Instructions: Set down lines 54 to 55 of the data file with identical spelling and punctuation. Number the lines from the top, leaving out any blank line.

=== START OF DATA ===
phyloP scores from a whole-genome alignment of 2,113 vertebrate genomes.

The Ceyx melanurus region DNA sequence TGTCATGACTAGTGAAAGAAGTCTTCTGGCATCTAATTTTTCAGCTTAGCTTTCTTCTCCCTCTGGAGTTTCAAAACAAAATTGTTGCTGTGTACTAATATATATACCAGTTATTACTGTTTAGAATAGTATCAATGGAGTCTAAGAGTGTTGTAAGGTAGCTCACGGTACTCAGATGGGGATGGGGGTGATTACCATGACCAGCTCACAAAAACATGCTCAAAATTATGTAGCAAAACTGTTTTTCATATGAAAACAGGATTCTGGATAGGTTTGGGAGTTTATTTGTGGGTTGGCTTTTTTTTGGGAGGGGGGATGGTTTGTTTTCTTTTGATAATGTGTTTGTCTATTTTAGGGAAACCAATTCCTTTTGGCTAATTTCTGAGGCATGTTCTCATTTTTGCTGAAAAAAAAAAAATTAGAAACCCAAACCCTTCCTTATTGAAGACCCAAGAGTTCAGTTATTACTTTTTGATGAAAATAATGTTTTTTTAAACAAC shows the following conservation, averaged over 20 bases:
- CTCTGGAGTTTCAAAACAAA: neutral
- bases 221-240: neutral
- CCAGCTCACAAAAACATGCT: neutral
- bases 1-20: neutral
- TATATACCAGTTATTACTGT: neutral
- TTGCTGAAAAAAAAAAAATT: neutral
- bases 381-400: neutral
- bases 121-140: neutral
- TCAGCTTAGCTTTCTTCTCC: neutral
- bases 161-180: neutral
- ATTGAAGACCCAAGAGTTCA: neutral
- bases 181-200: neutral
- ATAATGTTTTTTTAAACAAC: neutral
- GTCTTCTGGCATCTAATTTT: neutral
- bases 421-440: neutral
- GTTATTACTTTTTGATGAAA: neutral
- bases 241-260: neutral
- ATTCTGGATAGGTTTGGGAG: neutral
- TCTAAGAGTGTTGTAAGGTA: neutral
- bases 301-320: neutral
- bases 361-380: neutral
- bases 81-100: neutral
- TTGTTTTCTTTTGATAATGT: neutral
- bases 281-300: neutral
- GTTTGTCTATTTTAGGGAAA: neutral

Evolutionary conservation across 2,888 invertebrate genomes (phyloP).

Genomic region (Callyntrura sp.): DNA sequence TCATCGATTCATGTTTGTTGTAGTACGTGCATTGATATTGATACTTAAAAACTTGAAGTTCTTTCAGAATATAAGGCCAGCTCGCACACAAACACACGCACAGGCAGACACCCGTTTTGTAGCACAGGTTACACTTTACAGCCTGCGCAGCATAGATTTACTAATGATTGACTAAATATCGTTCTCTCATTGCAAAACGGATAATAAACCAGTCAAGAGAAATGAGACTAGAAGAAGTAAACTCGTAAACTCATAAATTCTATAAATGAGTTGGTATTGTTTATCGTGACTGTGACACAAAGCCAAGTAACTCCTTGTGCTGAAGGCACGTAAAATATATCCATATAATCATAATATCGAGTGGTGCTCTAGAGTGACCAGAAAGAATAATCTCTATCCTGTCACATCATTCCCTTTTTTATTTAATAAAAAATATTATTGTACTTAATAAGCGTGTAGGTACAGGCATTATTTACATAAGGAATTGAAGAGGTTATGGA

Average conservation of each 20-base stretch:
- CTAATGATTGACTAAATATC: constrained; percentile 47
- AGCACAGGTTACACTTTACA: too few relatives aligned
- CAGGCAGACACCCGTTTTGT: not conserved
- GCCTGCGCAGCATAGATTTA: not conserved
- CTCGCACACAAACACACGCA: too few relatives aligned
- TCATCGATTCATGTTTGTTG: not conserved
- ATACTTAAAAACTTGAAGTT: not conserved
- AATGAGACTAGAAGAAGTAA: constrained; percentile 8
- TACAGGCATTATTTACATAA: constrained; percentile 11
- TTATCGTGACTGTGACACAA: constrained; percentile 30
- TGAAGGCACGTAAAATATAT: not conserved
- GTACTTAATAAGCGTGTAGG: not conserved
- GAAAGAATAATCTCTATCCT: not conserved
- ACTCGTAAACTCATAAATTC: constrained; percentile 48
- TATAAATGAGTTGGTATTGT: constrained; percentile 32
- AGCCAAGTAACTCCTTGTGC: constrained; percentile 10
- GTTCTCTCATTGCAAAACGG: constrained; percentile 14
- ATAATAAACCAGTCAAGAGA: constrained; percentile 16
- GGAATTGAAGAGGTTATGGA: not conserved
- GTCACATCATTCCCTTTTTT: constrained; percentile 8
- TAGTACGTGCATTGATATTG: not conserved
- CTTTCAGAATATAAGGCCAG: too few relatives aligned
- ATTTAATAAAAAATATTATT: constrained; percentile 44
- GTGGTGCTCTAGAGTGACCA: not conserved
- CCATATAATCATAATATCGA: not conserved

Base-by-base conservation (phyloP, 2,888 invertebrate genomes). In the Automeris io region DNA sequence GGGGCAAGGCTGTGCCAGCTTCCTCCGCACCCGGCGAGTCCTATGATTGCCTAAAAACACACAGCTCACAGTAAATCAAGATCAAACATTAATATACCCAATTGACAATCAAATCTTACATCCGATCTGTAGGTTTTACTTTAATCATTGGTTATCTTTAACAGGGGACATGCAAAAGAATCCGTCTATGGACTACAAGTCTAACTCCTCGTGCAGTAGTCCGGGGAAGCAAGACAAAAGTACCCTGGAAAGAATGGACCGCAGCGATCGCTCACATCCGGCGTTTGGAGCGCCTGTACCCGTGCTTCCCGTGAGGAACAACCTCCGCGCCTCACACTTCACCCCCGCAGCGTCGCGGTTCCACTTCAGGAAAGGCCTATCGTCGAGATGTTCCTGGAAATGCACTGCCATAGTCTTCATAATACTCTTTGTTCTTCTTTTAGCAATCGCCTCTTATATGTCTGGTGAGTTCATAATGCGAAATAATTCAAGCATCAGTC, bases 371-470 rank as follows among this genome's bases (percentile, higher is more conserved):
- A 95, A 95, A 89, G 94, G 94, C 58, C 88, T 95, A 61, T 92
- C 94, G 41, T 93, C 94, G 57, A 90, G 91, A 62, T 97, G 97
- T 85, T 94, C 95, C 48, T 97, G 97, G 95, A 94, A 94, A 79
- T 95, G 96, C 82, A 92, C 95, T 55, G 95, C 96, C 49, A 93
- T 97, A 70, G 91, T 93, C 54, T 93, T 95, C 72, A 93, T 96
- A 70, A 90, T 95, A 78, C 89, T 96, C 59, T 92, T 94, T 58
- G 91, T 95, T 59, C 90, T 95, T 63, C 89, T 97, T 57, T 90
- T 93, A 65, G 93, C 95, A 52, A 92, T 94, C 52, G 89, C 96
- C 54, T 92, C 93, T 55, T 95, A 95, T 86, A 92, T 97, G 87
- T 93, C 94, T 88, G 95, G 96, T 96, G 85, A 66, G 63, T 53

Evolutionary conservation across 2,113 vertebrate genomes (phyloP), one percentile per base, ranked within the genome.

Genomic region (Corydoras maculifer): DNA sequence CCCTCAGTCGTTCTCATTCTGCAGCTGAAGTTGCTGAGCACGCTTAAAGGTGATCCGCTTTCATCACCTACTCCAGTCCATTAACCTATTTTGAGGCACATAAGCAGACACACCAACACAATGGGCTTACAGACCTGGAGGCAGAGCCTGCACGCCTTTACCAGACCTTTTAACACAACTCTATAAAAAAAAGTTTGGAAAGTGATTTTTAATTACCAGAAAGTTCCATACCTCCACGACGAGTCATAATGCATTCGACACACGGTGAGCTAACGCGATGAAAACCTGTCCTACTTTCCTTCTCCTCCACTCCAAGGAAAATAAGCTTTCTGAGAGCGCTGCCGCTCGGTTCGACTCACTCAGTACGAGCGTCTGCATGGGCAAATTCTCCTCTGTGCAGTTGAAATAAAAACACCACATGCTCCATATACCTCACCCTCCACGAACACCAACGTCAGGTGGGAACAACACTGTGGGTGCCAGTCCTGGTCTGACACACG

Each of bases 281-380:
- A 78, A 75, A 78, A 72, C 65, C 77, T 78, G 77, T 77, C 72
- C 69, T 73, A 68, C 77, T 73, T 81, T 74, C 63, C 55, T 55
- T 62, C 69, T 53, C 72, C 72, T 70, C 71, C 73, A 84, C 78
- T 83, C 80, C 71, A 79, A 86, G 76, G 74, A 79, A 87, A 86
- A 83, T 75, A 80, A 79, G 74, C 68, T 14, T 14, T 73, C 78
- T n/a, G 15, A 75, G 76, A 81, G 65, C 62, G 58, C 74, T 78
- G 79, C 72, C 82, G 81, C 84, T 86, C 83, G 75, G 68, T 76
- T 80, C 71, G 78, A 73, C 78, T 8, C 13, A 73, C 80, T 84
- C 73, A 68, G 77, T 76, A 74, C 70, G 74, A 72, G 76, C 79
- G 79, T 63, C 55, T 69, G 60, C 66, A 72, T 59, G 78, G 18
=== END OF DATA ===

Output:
- GTGGTGCTCTAGAGTGACCA: not conserved
- CCATATAATCATAATATCGA: not conserved